Career Scoop: SCUBA Divemaster / Technician

Career Scoop file, on what it's like to work as a SCUBA Dive-master / Technician

Career Insight:  SCUBA Dive-Master / Scuba Gear Technician

In a nutshell, what do you do?

I lead groups of certified divers to different dive sites, and I check and service SCUBA diving gear, including tanks and breathing apparatus, to make sure that it’s well-maintained and safe.

Why did you choose this career? 

Having completed 2 years of a commerce degree, I realised that I really wanted a job which was hands on and outdoors. I had always figured that I would learn to dive one day as the idea appealed to me from quite an early age. Reaching a crossroads in my life, I decided that I could learn to dive and make a career out of it. I could travel and dive most days. Perfect.

What path did you take into it?

Having made the decision that I was going to be diving for a living, my first step was doing an Open water SCUBA diving course. I had decided that I wanted to be a Dive Instructor, spend my working life travelling to and working in exotic locations. I did my Open water course through a local dive shop and loved it. I couldn’t stop telling my friends about the awesome feeling of diving.

I was really keen to get working in this industry as soon as possible, so I approached the owner of the dive shop about the chances of doing some work in the shop while I continued my diving education. I started working part time for the retail side of the business, Friday afternoons and Saturdays, in lieu of course fees, and began doing every course available to move me closer to my goal.

After 3 months of part time work, a full time job became available in the shop and I was offered it and accepted. I was at this stage really beginning to doubt that I would make a good dive instructor. I was spending a lot of time around divers of all levels of experience and I didn’t have the makings of a great teacher.

Around this time, the workshop was getting really busy and the manager began getting me involved in helping with servicing gear. I absolutely loved this and grabbed the opportunity to be involved in that area as much as possible. My eagerness obviously showed and it wasn’t long before I was being sent on service clinics and began taking on more of the technical work, while my manager could focus on running the shop. I was still doing many dive courses but had made the decision to stop at Dive-master and not go for instructor.

What, in your opinion, is the best bit of being a SCUBA tech / Dive-master?

I am someone that enjoys being the expert in something and both these roles provide that for me. I get to be hands on and troubleshoot when I am servicing equipment and I enjoy the chance to lead qualified divers and show them some great dive spots. It’s also an informal and very sociable industry; I get to go to work in boardies and T-shirts, and I’ve made some great friends.

Every job has its downsides. What do you think are the worst bits?

It’s a 7-day-a-week industry, with often anti-social hours. When the weather’s great, that’s when everyone wants to go diving, so that’s when you’re called into work. You also have to socialise with all of your customers; it’s in my contract that I have to go along to dive club nights, and spend a certain amount of time socialising at the beach. That’s great if you like the customers (and mostly I do), but you don’t get to choose who you socialise with. It also means you spend all your time with the same group of people, which can be limiting.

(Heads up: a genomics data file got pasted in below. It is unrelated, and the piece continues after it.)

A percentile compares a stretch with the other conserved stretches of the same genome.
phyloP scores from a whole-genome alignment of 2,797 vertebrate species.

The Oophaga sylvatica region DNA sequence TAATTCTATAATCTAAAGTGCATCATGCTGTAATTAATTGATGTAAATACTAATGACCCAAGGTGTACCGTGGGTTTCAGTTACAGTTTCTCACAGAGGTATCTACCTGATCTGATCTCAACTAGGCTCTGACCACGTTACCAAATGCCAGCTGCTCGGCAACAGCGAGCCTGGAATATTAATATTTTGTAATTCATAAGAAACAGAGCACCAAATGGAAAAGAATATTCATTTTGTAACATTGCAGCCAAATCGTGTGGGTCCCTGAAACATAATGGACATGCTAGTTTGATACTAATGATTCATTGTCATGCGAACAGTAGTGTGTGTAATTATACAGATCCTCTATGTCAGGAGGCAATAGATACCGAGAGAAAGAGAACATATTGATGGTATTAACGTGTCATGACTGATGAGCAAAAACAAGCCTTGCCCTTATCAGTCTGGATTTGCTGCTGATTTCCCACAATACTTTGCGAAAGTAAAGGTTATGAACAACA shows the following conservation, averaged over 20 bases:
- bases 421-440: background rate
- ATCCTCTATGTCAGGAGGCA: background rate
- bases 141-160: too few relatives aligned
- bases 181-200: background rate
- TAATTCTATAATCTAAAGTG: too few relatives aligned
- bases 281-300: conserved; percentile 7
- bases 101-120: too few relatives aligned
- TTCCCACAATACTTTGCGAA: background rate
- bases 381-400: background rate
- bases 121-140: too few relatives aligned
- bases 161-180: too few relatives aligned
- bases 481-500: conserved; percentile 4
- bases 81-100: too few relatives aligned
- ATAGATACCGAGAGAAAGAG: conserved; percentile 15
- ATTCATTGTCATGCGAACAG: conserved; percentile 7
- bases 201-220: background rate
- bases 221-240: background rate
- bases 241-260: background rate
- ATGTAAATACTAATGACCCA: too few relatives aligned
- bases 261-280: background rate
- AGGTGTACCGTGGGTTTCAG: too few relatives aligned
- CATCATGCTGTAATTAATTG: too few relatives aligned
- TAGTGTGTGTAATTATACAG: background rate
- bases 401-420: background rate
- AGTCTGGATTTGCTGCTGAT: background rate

Sometimes you lead people on dives who don’t take safety seriously and they can compromise everyone else and make your life difficult. You have to walk a thin line between keeping people happy and keeping them safe.

I work in a retail environment so there’s always the sales side. I’m involved in up-selling and commissions, which I don’t enjoy. There’s also not much room for progression and the pay isn’t good. You do this job because you love diving and the diving industry.

Is it what you expected when you first started out – and what’s different?

Originally, I thought I’d be working as an Instructor, and travelling overseas diving, so it’s different to what I expected when I started. I’d anticipated spending more of my time diving, but you only really do that if you’re based in a resort or on a live-aboard, whereas I work in a retail dive shop. Having said that, I’m happy with my choice, particularly working as a Technician (something I had never thought of).

What do the public least understand – or mistake – about what you do? 

They think I spend all my time on boats with beautiful women, getting a tan. In reality, I spend a lot of time in a retail environment, watching other people get ready to go diving. I also work outdoors in all kinds of weather, and I’m behind the scenes in a servicing workshop a lot; not what people imagine.

What kind of people tend to do well?

Firstly, you have to be a good diver and to love diving. You don’t do this job for the money. You need to be sociable, flexible and easy-going, able to get on with everyone and happy to muck in whenever you’re needed.

It’s also a highly responsible job, working in a high-risk environment, so you need to be responsible and take safety seriously. You have to be willing to be unpopular and make the call that it’s not safe to dive, even when you know you’ll disappoint customers and lose the company money.

Finally, any advice you’d offer to people looking to get into this line of work?

Get lots of diving experience, and join a club so you can get involved in the industry. Offer to help out in a dive shop or on dives, it’s the kind of industry where this is usually welcomed and it’s a good way to get a feel for things. Often helping or volunteering can get your foot in the door. Watch others and learn from them, that’s how most people start out.

Speak Your Mind